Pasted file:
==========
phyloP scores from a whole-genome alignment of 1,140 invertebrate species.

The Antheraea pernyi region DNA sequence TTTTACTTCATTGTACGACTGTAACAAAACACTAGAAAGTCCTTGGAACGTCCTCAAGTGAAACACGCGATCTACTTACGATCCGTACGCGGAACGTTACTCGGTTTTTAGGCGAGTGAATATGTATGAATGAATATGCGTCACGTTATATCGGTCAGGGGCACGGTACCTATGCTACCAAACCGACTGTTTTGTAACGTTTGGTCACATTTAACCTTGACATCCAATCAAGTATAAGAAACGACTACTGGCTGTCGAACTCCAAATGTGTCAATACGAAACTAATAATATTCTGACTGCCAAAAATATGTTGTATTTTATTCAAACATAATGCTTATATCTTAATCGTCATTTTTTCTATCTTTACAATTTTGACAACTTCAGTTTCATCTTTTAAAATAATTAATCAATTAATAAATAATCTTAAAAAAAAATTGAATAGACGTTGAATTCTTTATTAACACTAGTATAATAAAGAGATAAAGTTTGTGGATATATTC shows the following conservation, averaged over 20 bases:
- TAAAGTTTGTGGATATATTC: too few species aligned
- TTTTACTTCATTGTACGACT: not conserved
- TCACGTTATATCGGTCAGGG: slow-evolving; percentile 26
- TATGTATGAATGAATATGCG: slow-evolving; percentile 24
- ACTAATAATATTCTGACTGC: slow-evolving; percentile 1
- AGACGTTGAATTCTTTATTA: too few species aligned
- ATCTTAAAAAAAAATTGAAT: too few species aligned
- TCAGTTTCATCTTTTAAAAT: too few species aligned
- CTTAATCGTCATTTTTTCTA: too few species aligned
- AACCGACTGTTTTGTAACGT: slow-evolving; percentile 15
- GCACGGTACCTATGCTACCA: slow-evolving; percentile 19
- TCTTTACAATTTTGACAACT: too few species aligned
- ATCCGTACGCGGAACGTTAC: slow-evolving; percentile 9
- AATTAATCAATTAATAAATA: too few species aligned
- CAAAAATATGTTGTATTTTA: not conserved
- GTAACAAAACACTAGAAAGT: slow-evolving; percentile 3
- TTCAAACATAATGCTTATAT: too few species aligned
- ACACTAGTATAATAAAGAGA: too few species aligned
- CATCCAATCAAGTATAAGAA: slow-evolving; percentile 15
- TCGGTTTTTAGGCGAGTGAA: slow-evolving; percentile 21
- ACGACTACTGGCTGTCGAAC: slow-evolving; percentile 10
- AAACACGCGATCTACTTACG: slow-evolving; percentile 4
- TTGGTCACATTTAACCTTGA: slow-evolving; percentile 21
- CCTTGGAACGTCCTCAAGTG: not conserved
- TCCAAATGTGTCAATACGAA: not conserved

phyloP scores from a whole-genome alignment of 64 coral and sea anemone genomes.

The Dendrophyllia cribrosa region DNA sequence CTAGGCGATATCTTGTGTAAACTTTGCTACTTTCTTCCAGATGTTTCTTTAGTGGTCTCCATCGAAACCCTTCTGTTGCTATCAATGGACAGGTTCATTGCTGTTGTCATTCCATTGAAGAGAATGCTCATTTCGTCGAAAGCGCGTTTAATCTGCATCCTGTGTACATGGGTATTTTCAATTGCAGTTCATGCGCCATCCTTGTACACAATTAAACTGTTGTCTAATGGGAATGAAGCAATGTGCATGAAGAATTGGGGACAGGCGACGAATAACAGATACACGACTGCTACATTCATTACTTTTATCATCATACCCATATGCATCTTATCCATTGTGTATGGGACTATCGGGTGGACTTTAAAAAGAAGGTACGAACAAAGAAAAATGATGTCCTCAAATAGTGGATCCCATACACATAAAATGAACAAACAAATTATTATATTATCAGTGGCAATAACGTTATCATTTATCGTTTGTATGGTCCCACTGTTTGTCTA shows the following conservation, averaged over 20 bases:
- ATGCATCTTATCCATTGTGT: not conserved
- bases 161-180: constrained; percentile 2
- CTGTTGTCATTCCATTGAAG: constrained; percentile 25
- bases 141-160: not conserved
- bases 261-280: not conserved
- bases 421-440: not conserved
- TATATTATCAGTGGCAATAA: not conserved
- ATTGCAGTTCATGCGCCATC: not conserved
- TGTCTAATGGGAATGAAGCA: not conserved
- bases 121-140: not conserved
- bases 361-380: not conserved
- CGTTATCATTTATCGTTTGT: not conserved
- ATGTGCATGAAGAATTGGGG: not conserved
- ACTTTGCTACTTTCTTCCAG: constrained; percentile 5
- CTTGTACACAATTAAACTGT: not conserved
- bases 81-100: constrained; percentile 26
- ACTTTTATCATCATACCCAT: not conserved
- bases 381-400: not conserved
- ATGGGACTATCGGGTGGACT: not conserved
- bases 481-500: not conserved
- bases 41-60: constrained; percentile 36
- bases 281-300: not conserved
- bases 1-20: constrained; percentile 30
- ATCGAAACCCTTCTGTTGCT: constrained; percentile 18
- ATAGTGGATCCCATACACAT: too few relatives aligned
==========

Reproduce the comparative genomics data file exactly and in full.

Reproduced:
phyloP scores from a whole-genome alignment of 1,140 invertebrate species.

The Antheraea pernyi region DNA sequence TTTTACTTCATTGTACGACTGTAACAAAACACTAGAAAGTCCTTGGAACGTCCTCAAGTGAAACACGCGATCTACTTACGATCCGTACGCGGAACGTTACTCGGTTTTTAGGCGAGTGAATATGTATGAATGAATATGCGTCACGTTATATCGGTCAGGGGCACGGTACCTATGCTACCAAACCGACTGTTTTGTAACGTTTGGTCACATTTAACCTTGACATCCAATCAAGTATAAGAAACGACTACTGGCTGTCGAACTCCAAATGTGTCAATACGAAACTAATAATATTCTGACTGCCAAAAATATGTTGTATTTTATTCAAACATAATGCTTATATCTTAATCGTCATTTTTTCTATCTTTACAATTTTGACAACTTCAGTTTCATCTTTTAAAATAATTAATCAATTAATAAATAATCTTAAAAAAAAATTGAATAGACGTTGAATTCTTTATTAACACTAGTATAATAAAGAGATAAAGTTTGTGGATATATTC shows the following conservation, averaged over 20 bases:
- TAAAGTTTGTGGATATATTC: too few species aligned
- TTTTACTTCATTGTACGACT: not conserved
- TCACGTTATATCGGTCAGGG: slow-evolving; percentile 26
- TATGTATGAATGAATATGCG: slow-evolving; percentile 24
- ACTAATAATATTCTGACTGC: slow-evolving; percentile 1
- AGACGTTGAATTCTTTATTA: too few species aligned
- ATCTTAAAAAAAAATTGAAT: too few species aligned
- TCAGTTTCATCTTTTAAAAT: too few species aligned
- CTTAATCGTCATTTTTTCTA: too few species aligned
- AACCGACTGTTTTGTAACGT: slow-evolving; percentile 15
- GCACGGTACCTATGCTACCA: slow-evolving; percentile 19
- TCTTTACAATTTTGACAACT: too few species aligned
- ATCCGTACGCGGAACGTTAC: slow-evolving; percentile 9
- AATTAATCAATTAATAAATA: too few species aligned
- CAAAAATATGTTGTATTTTA: not conserved
- GTAACAAAACACTAGAAAGT: slow-evolving; percentile 3
- TTCAAACATAATGCTTATAT: too few species aligned
- ACACTAGTATAATAAAGAGA: too few species aligned
- CATCCAATCAAGTATAAGAA: slow-evolving; percentile 15
- TCGGTTTTTAGGCGAGTGAA: slow-evolving; percentile 21
- ACGACTACTGGCTGTCGAAC: slow-evolving; percentile 10
- AAACACGCGATCTACTTACG: slow-evolving; percentile 4
- TTGGTCACATTTAACCTTGA: slow-evolving; percentile 21
- CCTTGGAACGTCCTCAAGTG: not conserved
- TCCAAATGTGTCAATACGAA: not conserved

phyloP scores from a whole-genome alignment of 64 coral and sea anemone genomes.

The Dendrophyllia cribrosa region DNA sequence CTAGGCGATATCTTGTGTAAACTTTGCTACTTTCTTCCAGATGTTTCTTTAGTGGTCTCCATCGAAACCCTTCTGTTGCTATCAATGGACAGGTTCATTGCTGTTGTCATTCCATTGAAGAGAATGCTCATTTCGTCGAAAGCGCGTTTAATCTGCATCCTGTGTACATGGGTATTTTCAATTGCAGTTCATGCGCCATCCTTGTACACAATTAAACTGTTGTCTAATGGGAATGAAGCAATGTGCATGAAGAATTGGGGACAGGCGACGAATAACAGATACACGACTGCTACATTCATTACTTTTATCATCATACCCATATGCATCTTATCCATTGTGTATGGGACTATCGGGTGGACTTTAAAAAGAAGGTACGAACAAAGAAAAATGATGTCCTCAAATAGTGGATCCCATACACATAAAATGAACAAACAAATTATTATATTATCAGTGGCAATAACGTTATCATTTATCGTTTGTATGGTCCCACTGTTTGTCTA shows the following conservation, averaged over 20 bases:
- ATGCATCTTATCCATTGTGT: not conserved
- bases 161-180: constrained; percentile 2
- CTGTTGTCATTCCATTGAAG: constrained; percentile 25
- bases 141-160: not conserved
- bases 261-280: not conserved
- bases 421-440: not conserved
- TATATTATCAGTGGCAATAA: not conserved
- ATTGCAGTTCATGCGCCATC: not conserved
- TGTCTAATGGGAATGAAGCA: not conserved
- bases 121-140: not conserved
- bases 361-380: not conserved
- CGTTATCATTTATCGTTTGT: not conserved
- ATGTGCATGAAGAATTGGGG: not conserved
- ACTTTGCTACTTTCTTCCAG: constrained; percentile 5
- CTTGTACACAATTAAACTGT: not conserved
- bases 81-100: constrained; percentile 26
- ACTTTTATCATCATACCCAT: not conserved
- bases 381-400: not conserved
- ATGGGACTATCGGGTGGACT: not conserved
- bases 481-500: not conserved
- bases 41-60: constrained; percentile 36
- bases 281-300: not conserved
- bases 1-20: constrained; percentile 30
- ATCGAAACCCTTCTGTTGCT: constrained; percentile 18
- ATAGTGGATCCCATACACAT: too few relatives aligned